May 16, 2011 — Joe B. Sills said he's a better writer for having gotten his master of fine arts degree in fiction from the University of Virginia's Creative Writing Program. He also thinks it will help him become a better physician.
"I think that storytelling will be a precious skill to have as a doctor – to be able to grasp the context of a patient's life, to imagine how that patient might feel and to meaningfully communicate that patient's experience to other doctors involved in his or her care," he said.
Sills took a break between his second and third years of medical school at Tufts University to devote two years to writing fiction. As a Henry Hoyns and Poe/Faulkner Fellow in U.Va.'s highly regarded Creative Writing Program in the Graduate School of Arts & Sciences, he took workshops with English department faculty members Chris Tilghman, John Casey, Deborah Eisenberg and Ann Beattie.
It's not unusual for a medical student to take time off midway through their four years, but typically the interlude is directed toward a related study, such as public health. Sills said his deans asked what an MFA was before granting his leave.
"They were like a pair of very supportive if slightly baffled parents," he said.
Growing up in Kansas and Massachusetts, Sills said he has known since he wrote "terrible poems" in middle school that writing would be part of his life. Taking a detour for his MFA has enabled him to limit distractions and move light years ahead in his writing, although he's quick to add that he has more to learn.
Both writing and medicine include research, but have different sets of problems that require different parts of the brain to work on, he said. "Sometimes it feels as if one is the antidote for the other."
Thus, two years ago, he was pinching himself to make sure he was really attending a writing workshop in Tilghman's country house, sitting in the living room, a dog lying at his feet on a worn rug over the wood floor.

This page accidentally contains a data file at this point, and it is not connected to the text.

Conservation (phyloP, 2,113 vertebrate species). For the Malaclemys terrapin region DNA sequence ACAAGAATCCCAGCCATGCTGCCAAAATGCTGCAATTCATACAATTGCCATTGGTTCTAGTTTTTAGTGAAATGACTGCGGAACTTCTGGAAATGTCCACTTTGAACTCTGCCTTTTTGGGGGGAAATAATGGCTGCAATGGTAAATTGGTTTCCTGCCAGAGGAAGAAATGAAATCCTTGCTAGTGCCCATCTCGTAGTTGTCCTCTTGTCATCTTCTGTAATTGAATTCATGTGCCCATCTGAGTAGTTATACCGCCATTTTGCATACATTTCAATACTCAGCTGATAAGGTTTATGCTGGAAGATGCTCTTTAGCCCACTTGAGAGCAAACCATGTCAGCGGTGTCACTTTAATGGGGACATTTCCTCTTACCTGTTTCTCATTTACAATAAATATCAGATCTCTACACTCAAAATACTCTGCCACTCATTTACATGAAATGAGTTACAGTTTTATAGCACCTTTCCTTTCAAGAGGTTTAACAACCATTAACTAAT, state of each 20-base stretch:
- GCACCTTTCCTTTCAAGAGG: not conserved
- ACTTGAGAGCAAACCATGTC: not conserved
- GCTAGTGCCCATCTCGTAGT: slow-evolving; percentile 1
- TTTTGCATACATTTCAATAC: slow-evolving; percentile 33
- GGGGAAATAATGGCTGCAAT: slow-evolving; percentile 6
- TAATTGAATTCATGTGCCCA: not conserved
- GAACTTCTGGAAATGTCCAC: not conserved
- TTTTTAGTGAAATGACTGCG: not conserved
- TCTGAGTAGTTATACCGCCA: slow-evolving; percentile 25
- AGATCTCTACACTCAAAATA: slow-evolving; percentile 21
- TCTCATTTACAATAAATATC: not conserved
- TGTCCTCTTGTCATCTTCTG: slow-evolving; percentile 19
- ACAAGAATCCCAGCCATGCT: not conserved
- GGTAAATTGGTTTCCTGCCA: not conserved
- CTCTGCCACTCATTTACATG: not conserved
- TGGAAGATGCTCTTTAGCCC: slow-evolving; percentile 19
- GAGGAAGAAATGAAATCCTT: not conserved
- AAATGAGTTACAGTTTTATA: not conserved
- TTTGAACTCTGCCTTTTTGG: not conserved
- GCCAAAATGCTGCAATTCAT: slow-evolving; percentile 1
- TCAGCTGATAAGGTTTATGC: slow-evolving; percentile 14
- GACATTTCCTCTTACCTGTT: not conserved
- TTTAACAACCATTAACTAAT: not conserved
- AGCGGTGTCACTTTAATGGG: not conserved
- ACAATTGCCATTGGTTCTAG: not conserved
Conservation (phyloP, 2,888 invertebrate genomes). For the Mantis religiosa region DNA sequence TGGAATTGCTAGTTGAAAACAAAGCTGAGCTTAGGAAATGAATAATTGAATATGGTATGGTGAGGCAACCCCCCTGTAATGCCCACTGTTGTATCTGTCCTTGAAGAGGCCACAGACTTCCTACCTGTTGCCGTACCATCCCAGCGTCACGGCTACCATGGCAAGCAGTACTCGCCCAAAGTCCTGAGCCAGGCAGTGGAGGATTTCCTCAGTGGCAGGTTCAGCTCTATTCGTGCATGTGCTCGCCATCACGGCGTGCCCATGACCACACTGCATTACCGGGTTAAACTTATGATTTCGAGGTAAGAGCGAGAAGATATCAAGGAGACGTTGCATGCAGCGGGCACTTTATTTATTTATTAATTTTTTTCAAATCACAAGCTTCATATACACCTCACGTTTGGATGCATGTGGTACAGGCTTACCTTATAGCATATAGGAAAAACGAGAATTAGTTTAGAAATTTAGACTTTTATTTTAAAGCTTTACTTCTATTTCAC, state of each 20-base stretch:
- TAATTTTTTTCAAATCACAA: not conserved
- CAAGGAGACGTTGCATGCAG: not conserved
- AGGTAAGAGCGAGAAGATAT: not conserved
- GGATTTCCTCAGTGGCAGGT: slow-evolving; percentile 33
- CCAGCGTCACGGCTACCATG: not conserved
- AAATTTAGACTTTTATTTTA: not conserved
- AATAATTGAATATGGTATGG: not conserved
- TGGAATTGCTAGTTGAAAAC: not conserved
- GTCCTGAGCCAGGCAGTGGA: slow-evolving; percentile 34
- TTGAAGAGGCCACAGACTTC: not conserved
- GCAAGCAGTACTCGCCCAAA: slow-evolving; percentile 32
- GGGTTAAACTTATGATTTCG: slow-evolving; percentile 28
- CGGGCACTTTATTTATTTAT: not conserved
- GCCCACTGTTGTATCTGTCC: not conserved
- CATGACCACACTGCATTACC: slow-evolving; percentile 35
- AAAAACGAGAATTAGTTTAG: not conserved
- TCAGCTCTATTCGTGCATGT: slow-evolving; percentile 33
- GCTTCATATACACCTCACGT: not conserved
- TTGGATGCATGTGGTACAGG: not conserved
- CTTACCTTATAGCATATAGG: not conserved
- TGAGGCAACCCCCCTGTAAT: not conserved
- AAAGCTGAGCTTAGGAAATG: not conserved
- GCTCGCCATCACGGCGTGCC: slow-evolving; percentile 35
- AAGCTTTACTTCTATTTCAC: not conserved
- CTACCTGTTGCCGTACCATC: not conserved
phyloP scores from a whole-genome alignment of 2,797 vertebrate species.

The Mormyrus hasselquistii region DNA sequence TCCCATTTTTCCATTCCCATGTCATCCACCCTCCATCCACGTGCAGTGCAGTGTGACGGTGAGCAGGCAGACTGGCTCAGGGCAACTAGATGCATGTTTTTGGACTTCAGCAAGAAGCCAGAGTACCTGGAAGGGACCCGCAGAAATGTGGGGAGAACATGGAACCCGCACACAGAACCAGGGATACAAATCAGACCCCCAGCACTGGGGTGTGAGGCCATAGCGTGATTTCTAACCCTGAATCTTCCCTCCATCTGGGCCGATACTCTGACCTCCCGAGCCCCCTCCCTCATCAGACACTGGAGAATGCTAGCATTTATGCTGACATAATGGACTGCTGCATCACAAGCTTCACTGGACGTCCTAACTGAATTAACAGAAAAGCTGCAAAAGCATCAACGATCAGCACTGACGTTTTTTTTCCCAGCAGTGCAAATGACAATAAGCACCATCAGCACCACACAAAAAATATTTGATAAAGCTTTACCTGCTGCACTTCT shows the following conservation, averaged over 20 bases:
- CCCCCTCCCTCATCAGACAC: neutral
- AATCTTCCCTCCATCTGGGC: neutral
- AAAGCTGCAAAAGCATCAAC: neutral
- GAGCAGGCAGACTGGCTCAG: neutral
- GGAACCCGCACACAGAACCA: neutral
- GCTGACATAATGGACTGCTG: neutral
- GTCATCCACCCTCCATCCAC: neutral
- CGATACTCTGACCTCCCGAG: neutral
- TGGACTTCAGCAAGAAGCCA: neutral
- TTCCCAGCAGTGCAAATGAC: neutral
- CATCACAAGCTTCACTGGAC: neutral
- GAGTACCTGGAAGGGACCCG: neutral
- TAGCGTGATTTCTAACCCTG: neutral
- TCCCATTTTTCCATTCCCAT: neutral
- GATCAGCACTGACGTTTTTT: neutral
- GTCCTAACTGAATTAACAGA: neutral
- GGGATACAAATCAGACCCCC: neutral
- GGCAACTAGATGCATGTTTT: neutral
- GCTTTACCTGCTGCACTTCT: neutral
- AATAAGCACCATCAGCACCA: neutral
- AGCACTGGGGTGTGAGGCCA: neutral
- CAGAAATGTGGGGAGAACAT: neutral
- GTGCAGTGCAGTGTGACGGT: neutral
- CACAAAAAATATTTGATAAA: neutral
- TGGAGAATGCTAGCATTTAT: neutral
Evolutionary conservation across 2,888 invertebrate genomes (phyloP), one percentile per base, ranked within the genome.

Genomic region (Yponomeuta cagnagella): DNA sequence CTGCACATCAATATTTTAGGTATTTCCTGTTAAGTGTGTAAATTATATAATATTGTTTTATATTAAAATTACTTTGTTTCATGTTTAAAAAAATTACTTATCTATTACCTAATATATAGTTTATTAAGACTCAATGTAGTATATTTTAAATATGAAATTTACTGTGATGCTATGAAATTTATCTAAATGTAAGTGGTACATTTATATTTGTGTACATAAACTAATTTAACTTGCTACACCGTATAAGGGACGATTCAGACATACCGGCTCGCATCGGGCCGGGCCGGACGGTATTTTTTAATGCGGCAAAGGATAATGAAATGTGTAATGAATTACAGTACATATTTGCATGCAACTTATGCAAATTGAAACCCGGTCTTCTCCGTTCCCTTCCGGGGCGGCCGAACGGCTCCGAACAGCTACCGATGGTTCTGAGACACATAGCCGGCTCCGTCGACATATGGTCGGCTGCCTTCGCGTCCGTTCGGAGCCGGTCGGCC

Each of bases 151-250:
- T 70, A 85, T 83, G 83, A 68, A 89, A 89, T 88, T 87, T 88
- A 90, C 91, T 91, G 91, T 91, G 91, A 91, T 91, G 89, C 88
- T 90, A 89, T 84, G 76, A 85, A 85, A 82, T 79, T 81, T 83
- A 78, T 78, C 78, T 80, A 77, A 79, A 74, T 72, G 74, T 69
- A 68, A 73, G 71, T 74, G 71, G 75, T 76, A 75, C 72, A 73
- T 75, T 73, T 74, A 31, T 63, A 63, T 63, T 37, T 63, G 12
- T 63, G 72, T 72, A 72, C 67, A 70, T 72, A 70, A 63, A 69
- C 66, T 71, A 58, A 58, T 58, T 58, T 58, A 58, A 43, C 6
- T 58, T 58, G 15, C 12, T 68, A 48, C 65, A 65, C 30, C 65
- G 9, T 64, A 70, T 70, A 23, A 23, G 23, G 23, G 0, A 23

Writing fiction and studying medicine hit a similar vein, Sills said: "A curiosity of wanting to understand how humans function."
At this point, medicine has a clear track to answers, and writing is more experimental.
"If I use an afternoon to study the gall bladder, I can be certain that I will have learned something about the gall bladder, and no time will have been misspent.
"On the other hand, during medical school, writing was a way for me to preserve my humanity, which can be beaten out of you by the massive amount of information there is to learn," he said.
|From Joe B. Sills, published in Zoetrope: All-Story, Vol. 15, No. 1
“Rarities of Unfathomable Worth”
|"Every couple years my sister Sarah uses my apartment as a sort of way station between schools that award degrees you've never heard of. She's got a paper certificate from a program in Lithuania with some dean's signature Xeroxed along the bottom, and above that Sarah's small name penned in her own hand. By now she's an associate of astronomy and something to do with animals, and I'd ask her if she plans on racking up the qualifications until the money runs out, but the money never runs out, and worse is that she'd ask me if I have any better ideas, and I'm tired of losing arguments.